After Jesus calls the apostles, Mark 3:19 tells us that Jesus and His new founding family of faith, go into a house. Some translations say "His house,” which would make sense because we know that by this point in His life, Jesus had left Nazareth and was living in a house at Capernaum, on shores of the Sea of Galilee. But this seemingly insignificant word, house, is really important for what comes in our gospel lesson. In it, the confrontation between the house of Jesus and the house of Satan comes into full view, as does a shocking revelation of who lives in those two places.

Verse 20, the first verse of our Gospel lesson, says that a huge group of people crowded around Jesus’ house. People had been crowding around Jesus from the moment that He began His public ministry, telling people: “The time is fulfilled, and the kingdom of God is at hand. Repent, and believe in the gospel.” By this point though, Jesus' family is starting to freak out. Look at verse 20: “...when His own people [that is, Jesus’ family from Nazareth] heard about this, they went out to lay hold of [Jesus], for they said, ‘He is out of His mind.’”

No, you’re not misreading this passage. Jesus’ own family turned against Him, including we’ll see, His mother, Mary.

They want to try to get Jesus out of the house, away from the apostles and the crowd, and presumably back to Nazareth.

The passage says that they wanted to “lay hold of Him,” a phrase that translates the word, kratese, from the Greek in which Mark originally wrote his gospel; it means arrest and it’s the same word that Mark used of the arrest of both John the Baptist and Jesus Himself.  Jesus’ family want to stop Him from continuing His ministry. They say that Jesus is “out of His mind,” literally “beside Himself.” In those days, mental illness, being out of one’s mind, was equated with being possessed by a demon! This is what Jesus' mother and brothers think of Jesus!

Why would they think that? Probably because, as Pastor Meda Stamper writes, Jesus was violating the family “script.”

In first century Judea, loyalty to family was equated with loyalty to God and country and there were certain things family members were expected to do. For example, the oldest son was expected to inherit the lion’s share of his father’s estate,  take his widowed mother into his home, and continue the family business and way of life.

But Jesus had violated all those expectations. He’d left Nazareth, forsaking the family business and while we know that He would later provide for the care of His mother, Mary, by entrusting her to His friend, John, He didn’t have Mary living with Him in Capernaum.

Maybe when Mary had so faithfully accepted that her firstborn was going to be the Messiah, she hadn’t thought it would entail His dropping everything, leaving His family behind, and being so radically committed to doing His Father’s will.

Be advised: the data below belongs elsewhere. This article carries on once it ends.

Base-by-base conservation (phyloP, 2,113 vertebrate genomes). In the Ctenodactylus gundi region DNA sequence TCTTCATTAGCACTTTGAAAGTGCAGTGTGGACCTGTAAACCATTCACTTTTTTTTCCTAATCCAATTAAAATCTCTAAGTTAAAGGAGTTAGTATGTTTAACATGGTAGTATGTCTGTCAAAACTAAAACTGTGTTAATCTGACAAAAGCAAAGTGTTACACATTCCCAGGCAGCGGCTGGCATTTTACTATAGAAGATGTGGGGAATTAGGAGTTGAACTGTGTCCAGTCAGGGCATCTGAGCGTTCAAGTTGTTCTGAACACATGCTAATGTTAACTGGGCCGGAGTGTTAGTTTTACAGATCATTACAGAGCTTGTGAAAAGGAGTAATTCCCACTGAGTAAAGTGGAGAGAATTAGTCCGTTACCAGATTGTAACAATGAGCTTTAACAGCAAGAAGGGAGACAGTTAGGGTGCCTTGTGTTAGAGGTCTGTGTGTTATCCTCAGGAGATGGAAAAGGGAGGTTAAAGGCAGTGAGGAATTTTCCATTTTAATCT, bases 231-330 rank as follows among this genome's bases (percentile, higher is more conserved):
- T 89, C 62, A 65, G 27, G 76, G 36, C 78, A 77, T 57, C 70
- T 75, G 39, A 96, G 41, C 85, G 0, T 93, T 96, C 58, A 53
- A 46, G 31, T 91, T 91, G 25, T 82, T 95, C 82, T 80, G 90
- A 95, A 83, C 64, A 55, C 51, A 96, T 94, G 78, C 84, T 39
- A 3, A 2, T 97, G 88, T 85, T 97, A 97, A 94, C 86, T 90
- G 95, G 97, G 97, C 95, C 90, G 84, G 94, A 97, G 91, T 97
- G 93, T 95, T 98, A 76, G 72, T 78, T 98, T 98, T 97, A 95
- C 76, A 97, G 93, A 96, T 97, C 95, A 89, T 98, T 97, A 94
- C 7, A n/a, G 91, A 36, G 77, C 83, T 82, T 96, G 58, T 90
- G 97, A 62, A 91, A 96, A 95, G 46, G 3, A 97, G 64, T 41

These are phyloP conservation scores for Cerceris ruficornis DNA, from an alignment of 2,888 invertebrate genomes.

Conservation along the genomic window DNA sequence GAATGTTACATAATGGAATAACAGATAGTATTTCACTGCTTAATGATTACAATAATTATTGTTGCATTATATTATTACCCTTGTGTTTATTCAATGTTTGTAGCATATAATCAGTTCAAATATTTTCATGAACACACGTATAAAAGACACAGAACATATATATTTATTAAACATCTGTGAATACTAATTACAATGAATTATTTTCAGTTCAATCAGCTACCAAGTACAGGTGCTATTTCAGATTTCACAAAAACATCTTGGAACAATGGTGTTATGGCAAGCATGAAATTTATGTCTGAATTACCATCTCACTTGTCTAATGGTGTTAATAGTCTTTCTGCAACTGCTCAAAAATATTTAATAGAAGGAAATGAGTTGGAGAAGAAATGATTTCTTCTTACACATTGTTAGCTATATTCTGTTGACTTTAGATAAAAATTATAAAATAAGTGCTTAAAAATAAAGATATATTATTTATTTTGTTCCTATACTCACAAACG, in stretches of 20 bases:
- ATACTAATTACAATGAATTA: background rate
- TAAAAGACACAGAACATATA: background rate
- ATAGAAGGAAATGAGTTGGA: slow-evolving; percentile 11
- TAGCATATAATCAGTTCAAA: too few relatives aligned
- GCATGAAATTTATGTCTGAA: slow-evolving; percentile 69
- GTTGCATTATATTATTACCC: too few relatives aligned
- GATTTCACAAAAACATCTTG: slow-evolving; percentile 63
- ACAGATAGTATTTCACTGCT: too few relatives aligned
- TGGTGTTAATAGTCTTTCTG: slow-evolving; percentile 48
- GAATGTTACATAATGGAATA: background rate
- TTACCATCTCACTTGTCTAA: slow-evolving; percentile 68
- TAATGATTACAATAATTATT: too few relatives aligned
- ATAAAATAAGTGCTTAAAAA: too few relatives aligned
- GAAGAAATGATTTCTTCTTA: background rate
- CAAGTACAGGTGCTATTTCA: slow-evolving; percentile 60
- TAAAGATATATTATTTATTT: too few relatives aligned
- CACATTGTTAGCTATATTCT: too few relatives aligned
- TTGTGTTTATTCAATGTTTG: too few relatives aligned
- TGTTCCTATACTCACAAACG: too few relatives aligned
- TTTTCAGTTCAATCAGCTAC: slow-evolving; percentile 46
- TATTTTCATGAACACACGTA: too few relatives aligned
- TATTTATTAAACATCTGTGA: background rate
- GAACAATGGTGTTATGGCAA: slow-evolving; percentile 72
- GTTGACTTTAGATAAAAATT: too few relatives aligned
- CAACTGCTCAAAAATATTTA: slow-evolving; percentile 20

In any case, one can easily imagine the conversations of Mary and the rest of Jesus’ family: “Jesus has gone out of His mind, mother." "We have to get him away from all those people.”

Sometimes, our families are the people who will work the hardest to keep us from Jesus Christ.

A pastor in New York City reports that one of the biggest obstacles his congregation faces in reaching out to young people involved in selling drugs is the pressure they get from their parents. You see, selling drugs can bring a lot of money into a household. When a young person involved in that trade finds himself wanting to know more about Jesus Christ, wanting to hear how through Christ, God can forgive their sins and give them new lives, their parents become concerned about losing all that income. So, the parents will tell them things like, “Stay away from those Christians. Why do you want to become a religious fanatic? Why do you want to turn your back on your family?”

I remember the reaction of some of my extended family members after I had come to faith in Christ and made it clear that, on Christmas Eve, Ann and I would be arriving for the family gift exchange after we had worshiped at the Christmas Eve service. You’d have thought I had just told them I was planning to rob a bank. Why, one of them wondered, would you want to disrupt the family’s Christmas celebrations by going to celebrate Christ’s birth with Christ’s family, the Church? This was the kind of opposition to His faithfulness to God the Father Jesus faced from His own family.

But they weren’t the only ones against Jesus’ pursuit of the will of His Father.

In verse 22, the scribes, guardians of Jewish religious faith, come after Jesus, too. Look, they say of Him, “He has Beelzebub [another name for Satan]” and “By the ruler of the demons He casts out demons.” Satan, the scribes claim, possesses Jesus and it’s through the power of Satan that Jesus is able to cast out demons.

Look at verse 23 to see how Jesus responds to their accusations. “How,” Jesus asks, “can Satan cast out Satan? If a kingdom is divided against itself, the kingdom cannot stand.” In other words, if Satan is setting out to destroy his own kingdom--the household of Satan--by giving Jesus the power to cast out demons, Satan’s house wouldn’t stand for long.